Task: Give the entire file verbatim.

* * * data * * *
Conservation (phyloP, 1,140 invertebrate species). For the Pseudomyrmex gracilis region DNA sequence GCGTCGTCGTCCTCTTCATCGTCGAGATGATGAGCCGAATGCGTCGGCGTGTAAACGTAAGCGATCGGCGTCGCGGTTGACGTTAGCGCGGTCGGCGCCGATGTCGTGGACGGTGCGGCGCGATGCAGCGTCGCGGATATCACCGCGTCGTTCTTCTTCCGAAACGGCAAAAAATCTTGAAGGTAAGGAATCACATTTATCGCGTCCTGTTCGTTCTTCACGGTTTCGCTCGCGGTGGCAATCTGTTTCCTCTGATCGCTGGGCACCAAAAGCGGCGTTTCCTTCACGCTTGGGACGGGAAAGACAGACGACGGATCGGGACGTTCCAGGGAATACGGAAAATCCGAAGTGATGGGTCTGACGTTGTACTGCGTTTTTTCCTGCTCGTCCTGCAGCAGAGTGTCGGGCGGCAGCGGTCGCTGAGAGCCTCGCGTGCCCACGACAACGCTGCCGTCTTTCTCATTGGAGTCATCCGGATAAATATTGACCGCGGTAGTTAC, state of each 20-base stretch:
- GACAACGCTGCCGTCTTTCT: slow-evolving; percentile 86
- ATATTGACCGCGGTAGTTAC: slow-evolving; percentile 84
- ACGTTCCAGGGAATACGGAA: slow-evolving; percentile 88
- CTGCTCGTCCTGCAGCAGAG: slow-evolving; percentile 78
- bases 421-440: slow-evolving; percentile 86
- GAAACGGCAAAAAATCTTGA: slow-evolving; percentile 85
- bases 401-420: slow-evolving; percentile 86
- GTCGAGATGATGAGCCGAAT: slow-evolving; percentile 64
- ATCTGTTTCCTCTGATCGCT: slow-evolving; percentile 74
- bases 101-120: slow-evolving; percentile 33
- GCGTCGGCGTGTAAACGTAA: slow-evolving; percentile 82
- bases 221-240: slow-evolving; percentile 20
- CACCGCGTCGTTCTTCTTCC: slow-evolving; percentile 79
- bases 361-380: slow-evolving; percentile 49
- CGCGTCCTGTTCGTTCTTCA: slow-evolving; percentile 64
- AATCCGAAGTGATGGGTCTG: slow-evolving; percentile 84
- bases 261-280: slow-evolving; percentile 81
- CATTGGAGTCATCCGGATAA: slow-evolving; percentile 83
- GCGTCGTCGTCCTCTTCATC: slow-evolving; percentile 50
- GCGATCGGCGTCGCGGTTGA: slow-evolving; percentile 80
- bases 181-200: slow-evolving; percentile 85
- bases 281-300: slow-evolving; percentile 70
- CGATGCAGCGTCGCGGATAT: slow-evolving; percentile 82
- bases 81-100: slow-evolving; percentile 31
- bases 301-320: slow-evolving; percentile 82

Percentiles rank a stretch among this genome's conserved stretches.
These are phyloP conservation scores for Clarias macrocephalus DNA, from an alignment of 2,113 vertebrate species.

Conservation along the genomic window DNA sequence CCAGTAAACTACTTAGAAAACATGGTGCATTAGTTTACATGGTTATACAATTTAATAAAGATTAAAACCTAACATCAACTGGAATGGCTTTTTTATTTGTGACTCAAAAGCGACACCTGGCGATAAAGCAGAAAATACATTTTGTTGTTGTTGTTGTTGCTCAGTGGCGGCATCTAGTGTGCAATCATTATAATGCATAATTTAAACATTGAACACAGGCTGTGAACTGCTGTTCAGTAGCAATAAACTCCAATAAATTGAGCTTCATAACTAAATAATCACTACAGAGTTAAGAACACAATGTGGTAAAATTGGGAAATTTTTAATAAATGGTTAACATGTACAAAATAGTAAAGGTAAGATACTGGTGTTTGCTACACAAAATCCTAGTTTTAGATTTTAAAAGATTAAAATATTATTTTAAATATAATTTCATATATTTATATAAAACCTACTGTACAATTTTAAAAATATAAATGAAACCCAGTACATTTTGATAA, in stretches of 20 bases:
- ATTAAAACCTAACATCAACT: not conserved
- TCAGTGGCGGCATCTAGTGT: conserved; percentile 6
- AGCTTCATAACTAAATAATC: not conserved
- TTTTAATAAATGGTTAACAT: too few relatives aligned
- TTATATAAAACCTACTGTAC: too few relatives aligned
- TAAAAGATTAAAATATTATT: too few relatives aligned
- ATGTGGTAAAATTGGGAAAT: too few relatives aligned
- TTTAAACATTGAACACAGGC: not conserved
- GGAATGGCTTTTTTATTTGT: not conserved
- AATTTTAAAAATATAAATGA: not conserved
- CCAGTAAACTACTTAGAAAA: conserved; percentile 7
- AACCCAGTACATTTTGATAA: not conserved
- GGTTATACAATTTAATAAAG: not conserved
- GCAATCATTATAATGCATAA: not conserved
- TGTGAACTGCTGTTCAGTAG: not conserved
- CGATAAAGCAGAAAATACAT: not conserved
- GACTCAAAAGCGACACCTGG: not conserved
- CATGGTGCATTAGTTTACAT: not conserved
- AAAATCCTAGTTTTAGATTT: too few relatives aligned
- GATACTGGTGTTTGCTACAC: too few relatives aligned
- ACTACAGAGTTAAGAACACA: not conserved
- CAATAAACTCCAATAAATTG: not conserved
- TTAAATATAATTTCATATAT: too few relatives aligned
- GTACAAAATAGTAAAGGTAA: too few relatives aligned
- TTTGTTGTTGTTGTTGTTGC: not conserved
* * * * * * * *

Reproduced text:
Conservation (phyloP, 1,140 invertebrate species). For the Pseudomyrmex gracilis region DNA sequence GCGTCGTCGTCCTCTTCATCGTCGAGATGATGAGCCGAATGCGTCGGCGTGTAAACGTAAGCGATCGGCGTCGCGGTTGACGTTAGCGCGGTCGGCGCCGATGTCGTGGACGGTGCGGCGCGATGCAGCGTCGCGGATATCACCGCGTCGTTCTTCTTCCGAAACGGCAAAAAATCTTGAAGGTAAGGAATCACATTTATCGCGTCCTGTTCGTTCTTCACGGTTTCGCTCGCGGTGGCAATCTGTTTCCTCTGATCGCTGGGCACCAAAAGCGGCGTTTCCTTCACGCTTGGGACGGGAAAGACAGACGACGGATCGGGACGTTCCAGGGAATACGGAAAATCCGAAGTGATGGGTCTGACGTTGTACTGCGTTTTTTCCTGCTCGTCCTGCAGCAGAGTGTCGGGCGGCAGCGGTCGCTGAGAGCCTCGCGTGCCCACGACAACGCTGCCGTCTTTCTCATTGGAGTCATCCGGATAAATATTGACCGCGGTAGTTAC, state of each 20-base stretch:
- GACAACGCTGCCGTCTTTCT: slow-evolving; percentile 86
- ATATTGACCGCGGTAGTTAC: slow-evolving; percentile 84
- ACGTTCCAGGGAATACGGAA: slow-evolving; percentile 88
- CTGCTCGTCCTGCAGCAGAG: slow-evolving; percentile 78
- bases 421-440: slow-evolving; percentile 86
- GAAACGGCAAAAAATCTTGA: slow-evolving; percentile 85
- bases 401-420: slow-evolving; percentile 86
- GTCGAGATGATGAGCCGAAT: slow-evolving; percentile 64
- ATCTGTTTCCTCTGATCGCT: slow-evolving; percentile 74
- bases 101-120: slow-evolving; percentile 33
- GCGTCGGCGTGTAAACGTAA: slow-evolving; percentile 82
- bases 221-240: slow-evolving; percentile 20
- CACCGCGTCGTTCTTCTTCC: slow-evolving; percentile 79
- bases 361-380: slow-evolving; percentile 49
- CGCGTCCTGTTCGTTCTTCA: slow-evolving; percentile 64
- AATCCGAAGTGATGGGTCTG: slow-evolving; percentile 84
- bases 261-280: slow-evolving; percentile 81
- CATTGGAGTCATCCGGATAA: slow-evolving; percentile 83
- GCGTCGTCGTCCTCTTCATC: slow-evolving; percentile 50
- GCGATCGGCGTCGCGGTTGA: slow-evolving; percentile 80
- bases 181-200: slow-evolving; percentile 85
- bases 281-300: slow-evolving; percentile 70
- CGATGCAGCGTCGCGGATAT: slow-evolving; percentile 82
- bases 81-100: slow-evolving; percentile 31
- bases 301-320: slow-evolving; percentile 82

Percentiles rank a stretch among this genome's conserved stretches.
These are phyloP conservation scores for Clarias macrocephalus DNA, from an alignment of 2,113 vertebrate species.

Conservation along the genomic window DNA sequence CCAGTAAACTACTTAGAAAACATGGTGCATTAGTTTACATGGTTATACAATTTAATAAAGATTAAAACCTAACATCAACTGGAATGGCTTTTTTATTTGTGACTCAAAAGCGACACCTGGCGATAAAGCAGAAAATACATTTTGTTGTTGTTGTTGTTGCTCAGTGGCGGCATCTAGTGTGCAATCATTATAATGCATAATTTAAACATTGAACACAGGCTGTGAACTGCTGTTCAGTAGCAATAAACTCCAATAAATTGAGCTTCATAACTAAATAATCACTACAGAGTTAAGAACACAATGTGGTAAAATTGGGAAATTTTTAATAAATGGTTAACATGTACAAAATAGTAAAGGTAAGATACTGGTGTTTGCTACACAAAATCCTAGTTTTAGATTTTAAAAGATTAAAATATTATTTTAAATATAATTTCATATATTTATATAAAACCTACTGTACAATTTTAAAAATATAAATGAAACCCAGTACATTTTGATAA, in stretches of 20 bases:
- ATTAAAACCTAACATCAACT: not conserved
- TCAGTGGCGGCATCTAGTGT: conserved; percentile 6
- AGCTTCATAACTAAATAATC: not conserved
- TTTTAATAAATGGTTAACAT: too few relatives aligned
- TTATATAAAACCTACTGTAC: too few relatives aligned
- TAAAAGATTAAAATATTATT: too few relatives aligned
- ATGTGGTAAAATTGGGAAAT: too few relatives aligned
- TTTAAACATTGAACACAGGC: not conserved
- GGAATGGCTTTTTTATTTGT: not conserved
- AATTTTAAAAATATAAATGA: not conserved
- CCAGTAAACTACTTAGAAAA: conserved; percentile 7
- AACCCAGTACATTTTGATAA: not conserved
- GGTTATACAATTTAATAAAG: not conserved
- GCAATCATTATAATGCATAA: not conserved
- TGTGAACTGCTGTTCAGTAG: not conserved
- CGATAAAGCAGAAAATACAT: not conserved
- GACTCAAAAGCGACACCTGG: not conserved
- CATGGTGCATTAGTTTACAT: not conserved
- AAAATCCTAGTTTTAGATTT: too few relatives aligned
- GATACTGGTGTTTGCTACAC: too few relatives aligned
- ACTACAGAGTTAAGAACACA: not conserved
- CAATAAACTCCAATAAATTG: not conserved
- TTAAATATAATTTCATATAT: too few relatives aligned
- GTACAAAATAGTAAAGGTAA: too few relatives aligned
- TTTGTTGTTGTTGTTGTTGC: not conserved